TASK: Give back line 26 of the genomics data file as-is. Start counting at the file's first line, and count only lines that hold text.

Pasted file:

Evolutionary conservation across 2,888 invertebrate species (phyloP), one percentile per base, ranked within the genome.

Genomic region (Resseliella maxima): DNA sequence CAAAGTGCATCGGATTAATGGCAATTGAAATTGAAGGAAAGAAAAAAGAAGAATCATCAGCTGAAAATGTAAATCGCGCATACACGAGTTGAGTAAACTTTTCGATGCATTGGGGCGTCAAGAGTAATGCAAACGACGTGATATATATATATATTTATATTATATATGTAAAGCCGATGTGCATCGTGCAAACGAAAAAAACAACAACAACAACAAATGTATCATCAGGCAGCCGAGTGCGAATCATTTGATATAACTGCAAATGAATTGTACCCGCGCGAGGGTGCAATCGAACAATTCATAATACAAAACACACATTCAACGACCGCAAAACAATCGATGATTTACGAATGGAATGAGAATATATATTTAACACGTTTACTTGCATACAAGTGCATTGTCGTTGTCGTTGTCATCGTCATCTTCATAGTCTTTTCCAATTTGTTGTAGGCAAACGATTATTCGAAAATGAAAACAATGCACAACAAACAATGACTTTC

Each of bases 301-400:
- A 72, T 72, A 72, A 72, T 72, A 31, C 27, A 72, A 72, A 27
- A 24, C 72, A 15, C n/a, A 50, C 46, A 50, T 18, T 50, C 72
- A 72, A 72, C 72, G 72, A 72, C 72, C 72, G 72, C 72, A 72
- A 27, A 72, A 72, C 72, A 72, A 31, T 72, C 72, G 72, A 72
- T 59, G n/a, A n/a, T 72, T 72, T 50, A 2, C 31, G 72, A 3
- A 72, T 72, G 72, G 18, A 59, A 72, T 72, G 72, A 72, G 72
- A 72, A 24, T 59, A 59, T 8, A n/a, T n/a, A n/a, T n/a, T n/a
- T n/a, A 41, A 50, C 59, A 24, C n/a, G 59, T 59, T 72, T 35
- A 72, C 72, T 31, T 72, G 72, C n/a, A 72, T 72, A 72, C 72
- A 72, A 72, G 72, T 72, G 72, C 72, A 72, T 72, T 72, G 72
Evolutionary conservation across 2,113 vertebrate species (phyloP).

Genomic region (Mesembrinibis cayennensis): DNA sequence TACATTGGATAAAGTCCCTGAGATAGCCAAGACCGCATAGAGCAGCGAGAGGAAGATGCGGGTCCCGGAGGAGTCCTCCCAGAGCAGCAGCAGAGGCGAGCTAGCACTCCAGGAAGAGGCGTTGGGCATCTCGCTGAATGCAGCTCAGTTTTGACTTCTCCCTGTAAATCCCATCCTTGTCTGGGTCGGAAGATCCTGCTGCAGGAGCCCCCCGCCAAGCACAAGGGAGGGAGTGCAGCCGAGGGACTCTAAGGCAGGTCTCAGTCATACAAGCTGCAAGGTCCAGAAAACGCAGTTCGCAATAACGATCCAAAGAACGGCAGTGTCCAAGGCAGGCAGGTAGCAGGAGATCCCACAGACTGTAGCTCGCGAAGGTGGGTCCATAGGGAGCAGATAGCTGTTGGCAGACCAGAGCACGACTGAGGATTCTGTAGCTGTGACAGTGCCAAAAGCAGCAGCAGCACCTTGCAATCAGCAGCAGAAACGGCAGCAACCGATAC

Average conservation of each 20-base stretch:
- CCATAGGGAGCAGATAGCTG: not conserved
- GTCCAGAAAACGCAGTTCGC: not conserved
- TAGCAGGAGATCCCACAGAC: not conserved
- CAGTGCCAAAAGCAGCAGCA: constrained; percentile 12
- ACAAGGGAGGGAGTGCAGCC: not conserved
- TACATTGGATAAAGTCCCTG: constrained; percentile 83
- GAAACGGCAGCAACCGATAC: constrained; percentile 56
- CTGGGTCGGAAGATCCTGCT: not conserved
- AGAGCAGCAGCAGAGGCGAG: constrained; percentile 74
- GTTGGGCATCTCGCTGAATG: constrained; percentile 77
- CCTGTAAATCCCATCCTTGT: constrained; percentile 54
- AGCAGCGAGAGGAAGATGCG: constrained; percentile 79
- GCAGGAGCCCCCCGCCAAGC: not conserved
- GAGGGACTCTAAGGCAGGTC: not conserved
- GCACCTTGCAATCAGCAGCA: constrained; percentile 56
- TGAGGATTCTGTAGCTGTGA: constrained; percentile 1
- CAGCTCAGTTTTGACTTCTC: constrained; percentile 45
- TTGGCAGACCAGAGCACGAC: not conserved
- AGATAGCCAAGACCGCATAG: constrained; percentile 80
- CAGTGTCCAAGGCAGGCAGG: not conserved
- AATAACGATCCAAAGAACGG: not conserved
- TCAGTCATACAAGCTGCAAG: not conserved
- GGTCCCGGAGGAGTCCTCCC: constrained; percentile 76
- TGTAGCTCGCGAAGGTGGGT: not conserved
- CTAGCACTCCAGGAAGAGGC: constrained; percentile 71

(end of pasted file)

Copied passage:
- GTTGGGCATCTCGCTGAATG: constrained; percentile 77